Season Ten of the iconic (and arguable) star-maker American Idol began last week with a dramatic upheaval at the judge's table. Only Randy Jackson remains from the previous seasons, which left at least two available slots open.

Jennifer Lopez and Aerosmith's frontman Steven Tyler stepped up to the plate to weed through all hopefuls for Idol's new season, including tender young 15 year olds who were finally allowed to audition for the show.

It was with slight trepidation and an abiding hopeful enthusiasm that I sat to watch the first show of the season. Sure I was going to miss the acerbic wit of our favorite caustic Brit, but I was excited to see what having a true rock Idol on the panel would mean for the contestants.

What never would have made it past Simon might actually get a chance now.

I was giddy at the prospect.

Rock idols and pop idols are two completely different animals.

So I'm kinda digging the fact there is one of each on the panel now.

I wasn't sure how I would feel about J-Lo on the panel. For all we know she's a diva who is ready to crush the dreams of these hopeful wannabes under the heel of her stiletto pumps.

I'm surprised and somewhat happy to report that is not the case.

In fact, of the two Steven is primed to be the rather firm voice of reason whereas Jennifer may provide the softer touch long missing since Paula's departure.

The only difference is... Steven's the one who's going to pop off with random quotes we're all going to be repeating at the water cooler.

Actual quote from an upcoming episode we have to look forward to:

"Well, hellfire, save matches. *Censor* a duck and see what hatches."

Of course Ryan is back to recite his usual mantra that this is the best batch of talent we've EVER seen. I will miss his playful, homo-erotic banter with Cranky Cowell, but the promise of more hardcore mainstream music and rock expertise by Jimmy Iovine does much to make up for it.

Let's hope that our Sinatra theme nights are far behind us.

I'm all about Jersey/NYC being the first stop on the audition trail... and not just because <3Constantine<3 kicked off the show with a brief but memorable flash of video. I still squeal like a 13 year old girl at her first Bieber concert, and when I tweeted as much I was rewarded with a response from the C-man himself.

In a word... SQUEEEEEE!

Things were off to a rockin' start.

One thing that became crystal clear during the season premiere is that Steven and J-Lo haven't yet endured the hell of Hollywood Week. They allowed a lot of folks through that are destined to be cut the first day.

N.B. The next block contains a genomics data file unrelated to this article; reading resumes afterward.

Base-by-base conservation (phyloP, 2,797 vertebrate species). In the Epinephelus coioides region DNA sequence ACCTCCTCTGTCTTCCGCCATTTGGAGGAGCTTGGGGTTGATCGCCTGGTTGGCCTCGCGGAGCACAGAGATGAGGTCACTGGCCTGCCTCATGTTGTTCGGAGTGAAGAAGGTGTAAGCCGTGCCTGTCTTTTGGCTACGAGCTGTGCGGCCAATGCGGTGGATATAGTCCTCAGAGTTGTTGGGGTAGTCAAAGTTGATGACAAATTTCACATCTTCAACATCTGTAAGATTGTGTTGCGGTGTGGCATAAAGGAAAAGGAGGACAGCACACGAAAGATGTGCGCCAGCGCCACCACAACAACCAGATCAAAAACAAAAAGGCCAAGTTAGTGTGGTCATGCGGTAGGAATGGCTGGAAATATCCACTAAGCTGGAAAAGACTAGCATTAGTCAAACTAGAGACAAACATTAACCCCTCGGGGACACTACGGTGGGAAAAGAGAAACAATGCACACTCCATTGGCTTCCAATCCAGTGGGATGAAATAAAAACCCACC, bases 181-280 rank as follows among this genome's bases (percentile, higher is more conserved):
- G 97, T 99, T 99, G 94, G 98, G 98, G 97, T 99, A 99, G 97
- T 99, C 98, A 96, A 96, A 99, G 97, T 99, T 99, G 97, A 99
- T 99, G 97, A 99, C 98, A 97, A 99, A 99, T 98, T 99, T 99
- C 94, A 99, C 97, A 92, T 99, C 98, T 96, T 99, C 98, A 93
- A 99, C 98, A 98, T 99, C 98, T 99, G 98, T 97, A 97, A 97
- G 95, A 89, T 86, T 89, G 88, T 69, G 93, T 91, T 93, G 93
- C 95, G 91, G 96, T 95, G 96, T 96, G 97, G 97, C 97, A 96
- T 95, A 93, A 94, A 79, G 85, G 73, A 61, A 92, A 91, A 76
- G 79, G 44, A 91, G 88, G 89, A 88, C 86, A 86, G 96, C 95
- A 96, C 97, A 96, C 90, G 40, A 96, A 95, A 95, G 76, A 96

This was especially true for the first contestant featured, Rachel Zevita.

Her rather theatrical vocal performance from season six won her a spot to Hollywood, but she ended up being scrapped the first day. Despite being cute and seemingly sweet, her voice just doesn't *fit* mainstream music that Idol seeks to produce. Jennifer surprised the young singer by telling her she remembered seeing her before and not knowing why she was cut. After Rachel warbled her way through an overly dramatic version of Hallelujah, I think the mystery was solved.

Steven believed she had the "what-it-is-is" and encouraged her to sing more like how she speaks, and she ended up back in Hollywood.

I don't hold out much hope.

NY musician Caleb Hawley was next, and he burst outta the gate belting out a blues tune.

Shrewd movie, given Steven Tyler really digs those rhythm and blues. Steven got into it and encouraged Caleb through a fun audition that resulted in another golden ticket.

All I wanted to do was comb the boy's hair.

He's got potential, and I'd really like to see what happens to him when he gets the benefit of a stylist.

The first young'un hit the stage.

Fifteen year old musical theater student Kenzie Palmer displayed a surprisingly mature vocal, but Steven wasn't sold on her rather lack-luster performance. J-Lo fought for her to get through to Hollywood, and I think her chances to go all the way to the top of the heap depends entirely on how much she's willing to "step it up a notch."

That Steven ultimately caved to peer pressure and went against his initial impression that she was lacking some star quality made me wonder if he'd have the backbone of Simon when it came to knowing what he wanted and what he was willing to settle for. The Gold Rush continued and I grew more concerned that Hollywood Week was going to bite some serious ass.

No offense to Rod Stewart, but in Idol Land the first cut isn't always the deepest.

Finally Achille Lovle took the stage and tried to fight her way through a Madonna tune. The new judges were quick to jump in and tell this aspiring singer the truth about her performance, but The Dawg himself was the one who delivered the fatal blow with, "It's not your thing, baby."

In fact, pulling a no out of Jennifer looked almost painful. She and Steven both seemed to get idea that they were in the position to be dream killers.

They don't seem to enjoy it as much as Simon did.

For those who tolerate the "mean" audition process to get to the good stuff, this might be good news.

(But I don't think it will last.)

The next contestant to hit the screen has the potential to reach the annoying levels of Those Who Shall Not Be Named from seasons past. She flaunted her full figure for Ryan - which is a bit like trying to sell a T-bone steak to a vegetarian.

His emphatic "no" he would not look down at her butt just made me long once more for the flirty game of boy-on-boy love that used to happen between our favorite metrosexual host and the tight-sweatered object of his affection.